Something about them has always drawn people to them, in real life and in fiction, for a variety of reasons. They are disconnected from the world and hideaways from life. Some are marooned on them. Pirates love them. They harbor lost worlds and indecipherable mysteries. Film and television has a constant stream of island adventure, but many of those tales, and our fascination with them, originated in books. Treasure Island, Robinson Crusoe, The Island of Doctor Moreau, The Land That Time Forgot and others set the precedent.
Perhaps it takes going to the island to learn more about ourselves. Or, at times, just to have fun.
Sometimes modern readers roll their eyes at the suggestion of reading the “classics.” Can they really be better than the 1800th vampire novel? How can they compare to yet another teen-dystopian-sorta-adventure/romance novel?
Yes, there are some classics that leave one wondering who exactly voted them to those “must read before college lists.” Then there are those that have earned their title with generations of readers.
Long before Michael Crichton did so in Congo, H. Rider Haggard brought readers into the heart of Africa looking for the long lost King Solomon’s Mines in 1885. The original Indiana Jones, Allan Quartermain feared little.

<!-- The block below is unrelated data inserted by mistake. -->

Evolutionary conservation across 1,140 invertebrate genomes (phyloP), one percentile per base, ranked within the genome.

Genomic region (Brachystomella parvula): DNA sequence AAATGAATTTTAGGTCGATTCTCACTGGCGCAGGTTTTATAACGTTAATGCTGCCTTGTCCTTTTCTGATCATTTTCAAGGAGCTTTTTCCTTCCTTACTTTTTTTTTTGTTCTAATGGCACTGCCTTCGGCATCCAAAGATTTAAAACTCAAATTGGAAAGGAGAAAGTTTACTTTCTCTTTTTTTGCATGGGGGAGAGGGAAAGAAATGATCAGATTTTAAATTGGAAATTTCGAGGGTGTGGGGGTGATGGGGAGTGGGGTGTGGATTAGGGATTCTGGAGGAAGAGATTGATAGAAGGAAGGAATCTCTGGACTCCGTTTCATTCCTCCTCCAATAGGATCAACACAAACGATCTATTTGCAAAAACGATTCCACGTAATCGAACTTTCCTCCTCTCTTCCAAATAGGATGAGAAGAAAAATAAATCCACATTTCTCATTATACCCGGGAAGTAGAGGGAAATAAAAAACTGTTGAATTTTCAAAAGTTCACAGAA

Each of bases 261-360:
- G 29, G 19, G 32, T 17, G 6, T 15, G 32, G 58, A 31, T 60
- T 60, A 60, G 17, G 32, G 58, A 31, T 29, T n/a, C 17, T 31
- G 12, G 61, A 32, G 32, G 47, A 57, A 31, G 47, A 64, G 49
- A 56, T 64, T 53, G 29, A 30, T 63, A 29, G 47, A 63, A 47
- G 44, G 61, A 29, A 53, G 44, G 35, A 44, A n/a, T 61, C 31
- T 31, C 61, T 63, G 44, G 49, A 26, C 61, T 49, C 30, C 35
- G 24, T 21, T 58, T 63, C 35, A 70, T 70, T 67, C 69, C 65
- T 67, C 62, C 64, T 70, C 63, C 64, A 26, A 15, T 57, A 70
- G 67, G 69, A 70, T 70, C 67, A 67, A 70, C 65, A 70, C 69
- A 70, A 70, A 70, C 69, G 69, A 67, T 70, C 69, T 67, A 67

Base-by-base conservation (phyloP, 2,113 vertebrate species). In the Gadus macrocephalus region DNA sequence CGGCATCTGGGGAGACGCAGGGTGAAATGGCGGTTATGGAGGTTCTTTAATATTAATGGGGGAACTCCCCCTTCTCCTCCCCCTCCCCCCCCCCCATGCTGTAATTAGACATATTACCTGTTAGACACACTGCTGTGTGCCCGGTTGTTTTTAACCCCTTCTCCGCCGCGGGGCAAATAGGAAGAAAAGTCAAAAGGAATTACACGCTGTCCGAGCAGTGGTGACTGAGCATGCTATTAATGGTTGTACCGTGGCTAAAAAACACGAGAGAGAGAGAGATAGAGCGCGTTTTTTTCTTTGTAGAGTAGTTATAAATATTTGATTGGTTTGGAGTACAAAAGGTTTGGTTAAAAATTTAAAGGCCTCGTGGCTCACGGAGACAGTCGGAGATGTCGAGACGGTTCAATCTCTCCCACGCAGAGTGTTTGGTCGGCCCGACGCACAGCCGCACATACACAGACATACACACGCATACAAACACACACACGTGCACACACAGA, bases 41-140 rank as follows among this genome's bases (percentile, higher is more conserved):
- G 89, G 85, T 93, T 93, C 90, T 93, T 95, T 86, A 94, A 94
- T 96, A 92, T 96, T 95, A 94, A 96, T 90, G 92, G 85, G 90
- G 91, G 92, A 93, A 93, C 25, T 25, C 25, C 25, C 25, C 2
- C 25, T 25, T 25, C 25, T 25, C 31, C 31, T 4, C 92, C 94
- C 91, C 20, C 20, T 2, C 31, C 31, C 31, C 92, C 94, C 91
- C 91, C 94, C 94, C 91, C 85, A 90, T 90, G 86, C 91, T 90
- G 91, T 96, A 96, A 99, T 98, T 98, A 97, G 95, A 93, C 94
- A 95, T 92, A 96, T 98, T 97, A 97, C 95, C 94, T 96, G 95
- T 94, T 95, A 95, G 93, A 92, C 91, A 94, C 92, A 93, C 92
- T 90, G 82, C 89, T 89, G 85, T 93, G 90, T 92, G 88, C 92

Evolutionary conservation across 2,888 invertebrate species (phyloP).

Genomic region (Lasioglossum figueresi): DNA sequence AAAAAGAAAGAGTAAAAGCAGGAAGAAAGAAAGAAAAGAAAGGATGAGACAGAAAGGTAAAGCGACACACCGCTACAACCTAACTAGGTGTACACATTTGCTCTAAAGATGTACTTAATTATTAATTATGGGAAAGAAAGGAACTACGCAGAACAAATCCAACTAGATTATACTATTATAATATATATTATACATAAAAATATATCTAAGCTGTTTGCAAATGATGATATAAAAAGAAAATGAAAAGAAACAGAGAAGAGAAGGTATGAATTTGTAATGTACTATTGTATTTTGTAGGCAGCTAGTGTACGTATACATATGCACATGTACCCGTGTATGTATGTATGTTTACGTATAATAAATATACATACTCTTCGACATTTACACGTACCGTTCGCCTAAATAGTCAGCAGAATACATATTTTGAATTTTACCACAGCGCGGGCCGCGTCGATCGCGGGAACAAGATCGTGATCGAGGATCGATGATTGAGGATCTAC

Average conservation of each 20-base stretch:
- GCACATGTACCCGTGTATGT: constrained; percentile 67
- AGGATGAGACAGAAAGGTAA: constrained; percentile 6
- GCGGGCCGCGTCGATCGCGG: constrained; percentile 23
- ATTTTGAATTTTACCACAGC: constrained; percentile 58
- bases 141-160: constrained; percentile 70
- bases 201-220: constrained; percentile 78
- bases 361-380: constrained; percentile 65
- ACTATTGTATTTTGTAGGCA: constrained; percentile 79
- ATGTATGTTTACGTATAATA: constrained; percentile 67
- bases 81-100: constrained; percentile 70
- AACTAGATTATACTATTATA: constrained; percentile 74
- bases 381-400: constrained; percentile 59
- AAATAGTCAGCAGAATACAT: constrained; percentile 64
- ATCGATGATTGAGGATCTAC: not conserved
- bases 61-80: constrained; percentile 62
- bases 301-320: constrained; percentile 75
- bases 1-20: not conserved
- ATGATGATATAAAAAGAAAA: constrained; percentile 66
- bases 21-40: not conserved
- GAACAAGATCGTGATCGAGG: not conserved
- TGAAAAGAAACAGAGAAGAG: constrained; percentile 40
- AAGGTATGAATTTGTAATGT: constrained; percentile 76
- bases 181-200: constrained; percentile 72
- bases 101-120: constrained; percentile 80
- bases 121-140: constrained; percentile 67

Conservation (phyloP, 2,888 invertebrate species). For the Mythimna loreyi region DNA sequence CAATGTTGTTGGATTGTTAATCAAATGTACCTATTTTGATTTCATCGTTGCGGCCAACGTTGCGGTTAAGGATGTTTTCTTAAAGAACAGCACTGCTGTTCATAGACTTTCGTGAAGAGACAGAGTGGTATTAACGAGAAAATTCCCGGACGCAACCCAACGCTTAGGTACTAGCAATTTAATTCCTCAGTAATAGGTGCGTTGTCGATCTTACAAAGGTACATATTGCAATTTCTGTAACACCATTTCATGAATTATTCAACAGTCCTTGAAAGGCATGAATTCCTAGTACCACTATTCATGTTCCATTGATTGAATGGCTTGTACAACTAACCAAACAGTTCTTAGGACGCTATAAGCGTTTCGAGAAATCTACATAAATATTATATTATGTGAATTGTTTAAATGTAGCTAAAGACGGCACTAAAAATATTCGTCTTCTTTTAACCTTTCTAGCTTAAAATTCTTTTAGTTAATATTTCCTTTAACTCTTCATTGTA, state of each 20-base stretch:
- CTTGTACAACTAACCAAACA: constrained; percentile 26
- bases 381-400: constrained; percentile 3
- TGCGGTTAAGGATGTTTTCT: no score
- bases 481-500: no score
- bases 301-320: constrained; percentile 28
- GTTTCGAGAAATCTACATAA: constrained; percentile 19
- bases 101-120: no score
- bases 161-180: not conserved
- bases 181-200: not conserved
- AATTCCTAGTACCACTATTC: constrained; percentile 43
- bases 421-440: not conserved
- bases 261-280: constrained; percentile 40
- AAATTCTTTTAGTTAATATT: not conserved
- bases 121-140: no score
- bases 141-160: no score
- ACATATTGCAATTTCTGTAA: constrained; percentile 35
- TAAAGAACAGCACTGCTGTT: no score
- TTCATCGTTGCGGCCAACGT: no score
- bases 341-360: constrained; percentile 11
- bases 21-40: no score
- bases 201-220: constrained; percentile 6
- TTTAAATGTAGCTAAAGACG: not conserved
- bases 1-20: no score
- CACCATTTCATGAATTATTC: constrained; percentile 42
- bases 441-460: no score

Stranded on lost islands have been a of Hollywood for decades, but it was Daniel Defoe’s Robinson Crusoe that started it in 1719!
And if Robert Louis Stevenson hadn’t written Treasure Island in 1883, would countless pirate films held our fascination for so long?
These books have endured — even after their many imitators have faded from memory — because the writers created atmospheric, detailed worlds that anyone could disappear into. Seriously, want to go on a treasure hunt across Africa and make it back? Live on an island by yourself for years and not worry about being saved? Or go on a high seas adventure and make it home for dinner?
Many books come and go. A few, though, we never forget.